Should U.S. Pay for Ukraine's Bankruptcy?

European and American media may be celebrating the triumph of the Ukraine “people’s revolution,” but the real question is who is going to pay for the $29 billion a year bailout to keep the country from going bankrupt. 

United States Secretary of State John Kerry recognized the rebel government and pledged $1 billion of support. The 28 nation European Union (EU) offered to join with the International Monetary Fund (IMF) in an aid package worth as much as $27 billion over seven years. But with the EU economy shrinking by a ½% over the last five years and many member nations needing financial assistance, the bulk of the cash for a Ukrainian bailout would have to come from the U.S. Given America’s foreign economic assistance budget is only $31.2 billion, are Americans willing or able to pay $29 billion a year to keep the Ukraine afloat?

The U.S. is the world's largest “bilateral” donor nation. American annual foreign aid budget is $54.5 billion, with $31.2 billion in economic assistance and $23.3 billion in military assistance. American economic assistance went to 183 countries. Afghanistan was the largest recipient at $3.3 billion; Brunei was the lowest recipient at $3,950. 

Foreign aid is not popular with the American people, and there are misconceptions about the size and effectiveness of the spending. According to a Kaiser Foundation poll, “Americans think 28% of the federal budget is spent on foreign aid, when it is about 1 percent. Further, four in ten think a major part of U.S. foreign aid is given directly to developing countries to use as they see fit.” Only 22% of Americans believe that promoting democracy in other countries should be a top federal priority.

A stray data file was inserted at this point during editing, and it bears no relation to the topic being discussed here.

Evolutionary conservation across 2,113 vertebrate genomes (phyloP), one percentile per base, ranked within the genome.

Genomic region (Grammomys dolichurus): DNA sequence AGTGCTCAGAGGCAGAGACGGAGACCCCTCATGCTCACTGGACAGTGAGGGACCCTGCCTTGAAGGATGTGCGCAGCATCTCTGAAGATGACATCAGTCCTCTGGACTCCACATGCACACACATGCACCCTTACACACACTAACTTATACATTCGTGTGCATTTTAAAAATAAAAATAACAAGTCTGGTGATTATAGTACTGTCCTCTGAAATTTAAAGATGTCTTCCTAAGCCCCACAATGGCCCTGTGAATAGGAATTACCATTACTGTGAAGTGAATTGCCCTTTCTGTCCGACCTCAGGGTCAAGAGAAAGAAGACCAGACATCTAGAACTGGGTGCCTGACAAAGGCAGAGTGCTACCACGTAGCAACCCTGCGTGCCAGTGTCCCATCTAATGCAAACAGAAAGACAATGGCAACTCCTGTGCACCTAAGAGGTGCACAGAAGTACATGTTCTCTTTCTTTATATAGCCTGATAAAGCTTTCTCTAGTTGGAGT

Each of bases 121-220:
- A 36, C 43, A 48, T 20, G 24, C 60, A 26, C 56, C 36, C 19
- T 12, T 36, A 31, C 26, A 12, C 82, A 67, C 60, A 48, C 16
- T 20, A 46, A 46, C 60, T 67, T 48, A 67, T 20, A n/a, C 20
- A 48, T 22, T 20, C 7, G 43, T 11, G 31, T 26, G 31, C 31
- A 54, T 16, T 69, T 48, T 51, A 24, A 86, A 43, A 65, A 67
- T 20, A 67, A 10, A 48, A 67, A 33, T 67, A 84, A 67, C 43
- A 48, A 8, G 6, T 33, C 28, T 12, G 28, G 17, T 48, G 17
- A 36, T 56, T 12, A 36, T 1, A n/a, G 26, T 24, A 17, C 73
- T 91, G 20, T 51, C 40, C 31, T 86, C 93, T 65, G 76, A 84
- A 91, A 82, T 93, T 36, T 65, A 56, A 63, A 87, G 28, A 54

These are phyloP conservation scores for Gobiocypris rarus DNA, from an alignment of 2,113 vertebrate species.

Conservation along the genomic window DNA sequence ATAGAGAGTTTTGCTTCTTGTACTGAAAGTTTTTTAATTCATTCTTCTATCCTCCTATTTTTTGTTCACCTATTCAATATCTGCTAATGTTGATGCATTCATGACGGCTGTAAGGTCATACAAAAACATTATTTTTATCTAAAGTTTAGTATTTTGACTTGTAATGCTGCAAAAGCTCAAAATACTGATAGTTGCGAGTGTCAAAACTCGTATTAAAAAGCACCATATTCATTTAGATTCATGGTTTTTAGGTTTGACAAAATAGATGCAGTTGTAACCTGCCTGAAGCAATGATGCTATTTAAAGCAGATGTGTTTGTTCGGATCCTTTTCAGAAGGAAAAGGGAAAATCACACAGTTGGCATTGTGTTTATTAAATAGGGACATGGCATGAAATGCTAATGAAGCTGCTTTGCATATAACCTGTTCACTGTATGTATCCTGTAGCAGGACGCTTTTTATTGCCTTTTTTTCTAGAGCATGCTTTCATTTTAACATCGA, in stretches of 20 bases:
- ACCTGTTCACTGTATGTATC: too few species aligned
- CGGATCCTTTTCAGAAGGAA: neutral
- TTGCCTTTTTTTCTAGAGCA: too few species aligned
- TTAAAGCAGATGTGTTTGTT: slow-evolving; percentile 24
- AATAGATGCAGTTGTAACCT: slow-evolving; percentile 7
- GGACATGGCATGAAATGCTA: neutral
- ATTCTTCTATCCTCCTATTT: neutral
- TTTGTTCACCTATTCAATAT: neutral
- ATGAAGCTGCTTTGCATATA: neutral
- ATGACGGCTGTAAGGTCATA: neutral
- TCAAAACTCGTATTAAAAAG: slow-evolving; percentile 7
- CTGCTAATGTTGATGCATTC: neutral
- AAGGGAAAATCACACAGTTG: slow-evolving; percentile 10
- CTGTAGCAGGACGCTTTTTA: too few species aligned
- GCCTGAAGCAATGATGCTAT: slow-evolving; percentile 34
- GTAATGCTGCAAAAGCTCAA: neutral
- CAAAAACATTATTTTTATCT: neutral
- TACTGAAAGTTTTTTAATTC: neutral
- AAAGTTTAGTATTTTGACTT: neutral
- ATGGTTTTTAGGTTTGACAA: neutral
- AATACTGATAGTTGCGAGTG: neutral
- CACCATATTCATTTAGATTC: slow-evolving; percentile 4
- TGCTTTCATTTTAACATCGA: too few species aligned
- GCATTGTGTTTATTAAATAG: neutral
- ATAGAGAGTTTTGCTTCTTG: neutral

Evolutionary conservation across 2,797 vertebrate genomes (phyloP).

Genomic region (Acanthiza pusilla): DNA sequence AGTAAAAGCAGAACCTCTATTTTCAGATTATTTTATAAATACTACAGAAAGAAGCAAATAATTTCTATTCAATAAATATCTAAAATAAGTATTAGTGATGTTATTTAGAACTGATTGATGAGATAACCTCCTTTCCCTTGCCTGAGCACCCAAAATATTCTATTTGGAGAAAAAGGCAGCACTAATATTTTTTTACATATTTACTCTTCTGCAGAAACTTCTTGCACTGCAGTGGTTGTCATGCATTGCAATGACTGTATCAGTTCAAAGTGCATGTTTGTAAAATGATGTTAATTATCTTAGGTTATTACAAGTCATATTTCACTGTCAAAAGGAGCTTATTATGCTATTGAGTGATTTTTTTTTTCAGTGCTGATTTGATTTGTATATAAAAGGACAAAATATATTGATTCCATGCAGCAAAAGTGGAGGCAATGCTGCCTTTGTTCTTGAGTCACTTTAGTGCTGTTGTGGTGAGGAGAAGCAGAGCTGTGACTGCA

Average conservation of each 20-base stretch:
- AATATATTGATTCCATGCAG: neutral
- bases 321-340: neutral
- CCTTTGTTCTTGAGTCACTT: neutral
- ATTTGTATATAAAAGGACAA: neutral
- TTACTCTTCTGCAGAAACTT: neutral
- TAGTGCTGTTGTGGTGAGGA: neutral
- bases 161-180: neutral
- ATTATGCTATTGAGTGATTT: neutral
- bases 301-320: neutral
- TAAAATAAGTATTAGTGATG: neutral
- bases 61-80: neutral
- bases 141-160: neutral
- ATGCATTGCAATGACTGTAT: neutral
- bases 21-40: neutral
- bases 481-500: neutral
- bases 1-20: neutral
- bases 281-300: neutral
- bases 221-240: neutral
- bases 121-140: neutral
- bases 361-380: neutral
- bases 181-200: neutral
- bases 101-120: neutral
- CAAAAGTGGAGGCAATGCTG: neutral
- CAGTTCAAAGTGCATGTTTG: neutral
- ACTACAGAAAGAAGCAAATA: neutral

Three months of political upheaval exacerbated Ukraine’s weak economy and drained its foreign currency reserves. Their monthly import bill for Russian natural gas runs $1 billion, and debt service is $1.1 billion. Plus, the National Bank of Ukraine was forced to spend $1.7 billion to stabilize the currency after a 15% fall. Ukraine also has $17 billion due in minimum debt repayments in 2014. They also failed to sell off their bonds last week in a $2 billion offering. Ukraine's foreign currency reserves dropped from $20.4 billion to $17.8 billion in January. The nation only has enough cash to pay for imports through April, and rumors are swirling government salaries and pensions won’t be paid.

Ukraine received the first $3 billion tranche of a $20 billion Russian bailout in December that included $15 billion in bond purchases and a 30% discount on natural gas imports. But that support was suspended during January riots and canceled after revolution. Russia was willing to fund the Ukraine because it is the front door to invade Russia.

The Ukraine name translates into English as “borderland.” Western Ukrainians fought for Germany and eastern Ukrainians fought for Russia in World War I and in World War II. During July and August of 1943, one million Germans and two million Russians fought the largest tank battle in the history of the world at The Battle of Kursk in Ukraine, just 280 miles southwest of Moscow. The Red Army was victorious after being willing to suffer 1,600,000 casualties compared to the German Army’s 366,000 casualties. Kursk was the Nazi’s greatest military defeat and led to the invasion of the “Fatherland.”